Great Britain’s overall performance at last weekend’s 2022 BNP Paribas World Team Cup – the wheelchair tennis equivalent of the Davis Cup and Billie Jean King Cup – ensured that their men’s, women’s and junior wheelchair teams will qualify for next year’s event.
The fourth participating group, Great Britain’s quad team – including debutants Richard Green and Ruby Bishop – finished seventh in their event and will provisionally need to qualify for the 2023 World Team Cup, this despite beating second seeds and nine-time champions USA during the course of this year’s competition.
The British men’s team, seeded 6, ended the weekend in Vilamoura, Portugal, in fifth place overall, courtesy of Norfolk duo Alfie Hewett and Ben Bartram winning both of their play-off matches over Malaysia pairing Abu Samah Borham and Yusshazwan Yusoff Mohamad.
World No.1 Hewett defeated Borhan, 6-3 6-1 and 16-yea- old world No.2 ranked junior Bartram defeated Mohamad 6-2 6-1, which in the event, was some consolation for their 2-1 loss to eventual champions The Netherlands in the quarter finals.
The top seeded Netherlands women’s team also defeated Great Britain’s women’s team in their decisive round robin group match which denied the latter a place in the semis.
The British team of Cornelia Oosthuizen, Abbie Breakwell and Ruby Bishop did defeat Brazil 2-1, but hopes of a fifth-place finish were dashed by the fourth seeded French team who triumphed over the Brits to leave them in 6th place overall.
It was, perhaps, the British juniors, who shone the brightest, claiming their third successive World Team Cup silver medal.
Coming into the event on the back of 11 singles and doubles victories in four events, they were confident of winning gold in Sunday’s final against the Australian junior team but in the event, it was the Australians who denied the Brits their first ever gold in a tie which went to the wire.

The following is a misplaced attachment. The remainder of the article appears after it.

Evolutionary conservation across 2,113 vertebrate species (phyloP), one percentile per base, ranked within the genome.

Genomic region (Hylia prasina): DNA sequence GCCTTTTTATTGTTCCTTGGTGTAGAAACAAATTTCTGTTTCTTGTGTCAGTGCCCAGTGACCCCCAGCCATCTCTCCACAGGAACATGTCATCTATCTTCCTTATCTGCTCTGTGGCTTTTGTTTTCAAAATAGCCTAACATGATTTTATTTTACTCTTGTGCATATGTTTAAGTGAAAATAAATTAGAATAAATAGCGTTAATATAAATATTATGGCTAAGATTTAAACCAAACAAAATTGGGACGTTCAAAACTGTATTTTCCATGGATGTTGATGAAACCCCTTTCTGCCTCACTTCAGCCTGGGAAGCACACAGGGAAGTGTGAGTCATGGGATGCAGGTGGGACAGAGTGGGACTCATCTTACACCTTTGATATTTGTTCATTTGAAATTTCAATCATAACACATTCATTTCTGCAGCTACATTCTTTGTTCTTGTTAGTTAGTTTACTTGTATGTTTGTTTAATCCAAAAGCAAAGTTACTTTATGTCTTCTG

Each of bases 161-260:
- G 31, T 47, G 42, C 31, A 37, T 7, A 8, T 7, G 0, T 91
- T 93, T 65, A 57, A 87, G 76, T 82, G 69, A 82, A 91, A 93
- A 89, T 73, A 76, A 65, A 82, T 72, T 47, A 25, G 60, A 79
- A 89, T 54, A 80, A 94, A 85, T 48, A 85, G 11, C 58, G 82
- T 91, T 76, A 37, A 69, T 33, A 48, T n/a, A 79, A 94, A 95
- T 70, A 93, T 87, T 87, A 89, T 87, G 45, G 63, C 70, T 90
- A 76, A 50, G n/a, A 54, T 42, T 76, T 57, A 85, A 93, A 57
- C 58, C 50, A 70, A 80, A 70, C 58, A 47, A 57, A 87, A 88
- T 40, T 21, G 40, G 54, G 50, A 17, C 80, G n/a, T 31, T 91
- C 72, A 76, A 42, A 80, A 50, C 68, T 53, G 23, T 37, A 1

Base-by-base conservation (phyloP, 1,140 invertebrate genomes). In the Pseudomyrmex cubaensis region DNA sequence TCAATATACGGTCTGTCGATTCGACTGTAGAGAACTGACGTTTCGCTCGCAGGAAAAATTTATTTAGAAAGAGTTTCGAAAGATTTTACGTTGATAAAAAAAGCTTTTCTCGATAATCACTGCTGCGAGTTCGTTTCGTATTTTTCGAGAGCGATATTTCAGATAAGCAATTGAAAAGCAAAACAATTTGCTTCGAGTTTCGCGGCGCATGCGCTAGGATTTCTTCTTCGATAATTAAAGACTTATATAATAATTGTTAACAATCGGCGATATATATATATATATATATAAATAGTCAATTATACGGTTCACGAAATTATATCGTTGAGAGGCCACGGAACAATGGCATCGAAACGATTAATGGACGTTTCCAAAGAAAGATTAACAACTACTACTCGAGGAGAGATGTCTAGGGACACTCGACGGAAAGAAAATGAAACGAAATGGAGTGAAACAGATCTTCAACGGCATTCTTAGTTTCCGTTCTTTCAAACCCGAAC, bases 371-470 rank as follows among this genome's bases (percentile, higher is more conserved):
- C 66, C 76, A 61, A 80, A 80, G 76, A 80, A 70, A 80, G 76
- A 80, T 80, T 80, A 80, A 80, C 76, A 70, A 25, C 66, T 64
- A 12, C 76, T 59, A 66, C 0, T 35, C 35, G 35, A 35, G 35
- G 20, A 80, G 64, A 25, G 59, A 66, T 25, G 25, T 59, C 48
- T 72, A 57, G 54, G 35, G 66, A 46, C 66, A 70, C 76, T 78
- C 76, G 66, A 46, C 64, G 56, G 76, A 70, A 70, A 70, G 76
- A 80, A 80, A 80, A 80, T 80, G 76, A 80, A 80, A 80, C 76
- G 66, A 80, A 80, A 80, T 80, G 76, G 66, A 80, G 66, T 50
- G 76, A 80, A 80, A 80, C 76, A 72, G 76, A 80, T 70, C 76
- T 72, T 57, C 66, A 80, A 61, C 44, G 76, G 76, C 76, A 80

After Joshua Johns and Dahnon Ward had split the first two singles matches with Australia’s Riley Dumsday and Saalim Naser, 16 year-old Ward then partnered with Andrew Penney against Dumsday and Naser in the deciding doubles.
It was the Australians who took the initiative, winning the first set 6-1, and then recovering from 4-2 down in the second to eventually take the match, the title and the gold medal.
Rob Cross, Head Coach of the LTA’s Wheelchair Tennis performance Pathway, was understandably delighted with the outcome.
“We’ve had another successful World Team Cup campaign, with the highlight being a third successive medal for our Great Britain junior team,” he said. “The boys are obviously disappointed not to win the gold medal this year after two silver medals in each of the last two World Team Cups but have gained valuable experience ahead of trying to go one better next year. With a squad of players that was missing some of our Paralympic medallists, we leave Portugal with three of our four teams having qualified directly for next year’s World Team Cup and our men’s and women’s teams, both of which included players making their senior Great Britain debuts at the World Team Cup finals, both exceeding their event seedings of six and seven, respectively. There is much to be proud of as we look forward to a bright future.”